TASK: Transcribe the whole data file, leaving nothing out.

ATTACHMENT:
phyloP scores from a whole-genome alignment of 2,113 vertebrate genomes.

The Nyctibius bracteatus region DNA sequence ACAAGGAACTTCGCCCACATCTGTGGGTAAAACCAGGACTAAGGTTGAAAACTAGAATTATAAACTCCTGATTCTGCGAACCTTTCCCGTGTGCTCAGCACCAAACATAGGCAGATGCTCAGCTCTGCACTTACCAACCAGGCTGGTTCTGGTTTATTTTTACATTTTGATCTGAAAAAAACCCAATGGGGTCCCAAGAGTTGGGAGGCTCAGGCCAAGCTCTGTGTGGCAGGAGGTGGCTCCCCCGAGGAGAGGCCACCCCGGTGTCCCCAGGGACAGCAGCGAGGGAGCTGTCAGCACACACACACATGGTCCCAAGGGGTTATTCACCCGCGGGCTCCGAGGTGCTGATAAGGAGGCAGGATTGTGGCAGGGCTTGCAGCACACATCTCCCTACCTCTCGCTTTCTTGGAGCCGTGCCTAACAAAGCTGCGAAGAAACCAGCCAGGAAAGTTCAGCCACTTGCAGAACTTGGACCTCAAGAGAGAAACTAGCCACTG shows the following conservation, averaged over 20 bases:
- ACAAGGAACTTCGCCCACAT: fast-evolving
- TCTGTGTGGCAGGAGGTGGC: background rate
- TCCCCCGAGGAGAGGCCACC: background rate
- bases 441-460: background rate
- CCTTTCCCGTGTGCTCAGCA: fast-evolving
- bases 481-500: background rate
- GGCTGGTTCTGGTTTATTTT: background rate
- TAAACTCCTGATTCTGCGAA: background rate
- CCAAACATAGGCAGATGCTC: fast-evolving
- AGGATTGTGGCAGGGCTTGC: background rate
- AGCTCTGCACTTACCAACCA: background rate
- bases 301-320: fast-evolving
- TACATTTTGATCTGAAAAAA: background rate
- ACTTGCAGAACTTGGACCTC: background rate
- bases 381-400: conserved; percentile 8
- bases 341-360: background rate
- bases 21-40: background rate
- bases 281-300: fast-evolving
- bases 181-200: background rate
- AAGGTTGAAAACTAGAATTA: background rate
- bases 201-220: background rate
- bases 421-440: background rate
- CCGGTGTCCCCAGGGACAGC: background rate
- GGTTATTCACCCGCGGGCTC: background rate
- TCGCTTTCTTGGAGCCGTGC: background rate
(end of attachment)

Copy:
phyloP scores from a whole-genome alignment of 2,113 vertebrate genomes.

The Nyctibius bracteatus region DNA sequence ACAAGGAACTTCGCCCACATCTGTGGGTAAAACCAGGACTAAGGTTGAAAACTAGAATTATAAACTCCTGATTCTGCGAACCTTTCCCGTGTGCTCAGCACCAAACATAGGCAGATGCTCAGCTCTGCACTTACCAACCAGGCTGGTTCTGGTTTATTTTTACATTTTGATCTGAAAAAAACCCAATGGGGTCCCAAGAGTTGGGAGGCTCAGGCCAAGCTCTGTGTGGCAGGAGGTGGCTCCCCCGAGGAGAGGCCACCCCGGTGTCCCCAGGGACAGCAGCGAGGGAGCTGTCAGCACACACACACATGGTCCCAAGGGGTTATTCACCCGCGGGCTCCGAGGTGCTGATAAGGAGGCAGGATTGTGGCAGGGCTTGCAGCACACATCTCCCTACCTCTCGCTTTCTTGGAGCCGTGCCTAACAAAGCTGCGAAGAAACCAGCCAGGAAAGTTCAGCCACTTGCAGAACTTGGACCTCAAGAGAGAAACTAGCCACTG shows the following conservation, averaged over 20 bases:
- ACAAGGAACTTCGCCCACAT: fast-evolving
- TCTGTGTGGCAGGAGGTGGC: background rate
- TCCCCCGAGGAGAGGCCACC: background rate
- bases 441-460: background rate
- CCTTTCCCGTGTGCTCAGCA: fast-evolving
- bases 481-500: background rate
- GGCTGGTTCTGGTTTATTTT: background rate
- TAAACTCCTGATTCTGCGAA: background rate
- CCAAACATAGGCAGATGCTC: fast-evolving
- AGGATTGTGGCAGGGCTTGC: background rate
- AGCTCTGCACTTACCAACCA: background rate
- bases 301-320: fast-evolving
- TACATTTTGATCTGAAAAAA: background rate
- ACTTGCAGAACTTGGACCTC: background rate
- bases 381-400: conserved; percentile 8
- bases 341-360: background rate
- bases 21-40: background rate
- bases 281-300: fast-evolving
- bases 181-200: background rate
- AAGGTTGAAAACTAGAATTA: background rate
- bases 201-220: background rate
- bases 421-440: background rate
- CCGGTGTCCCCAGGGACAGC: background rate
- GGTTATTCACCCGCGGGCTC: background rate
- TCGCTTTCTTGGAGCCGTGC: background rate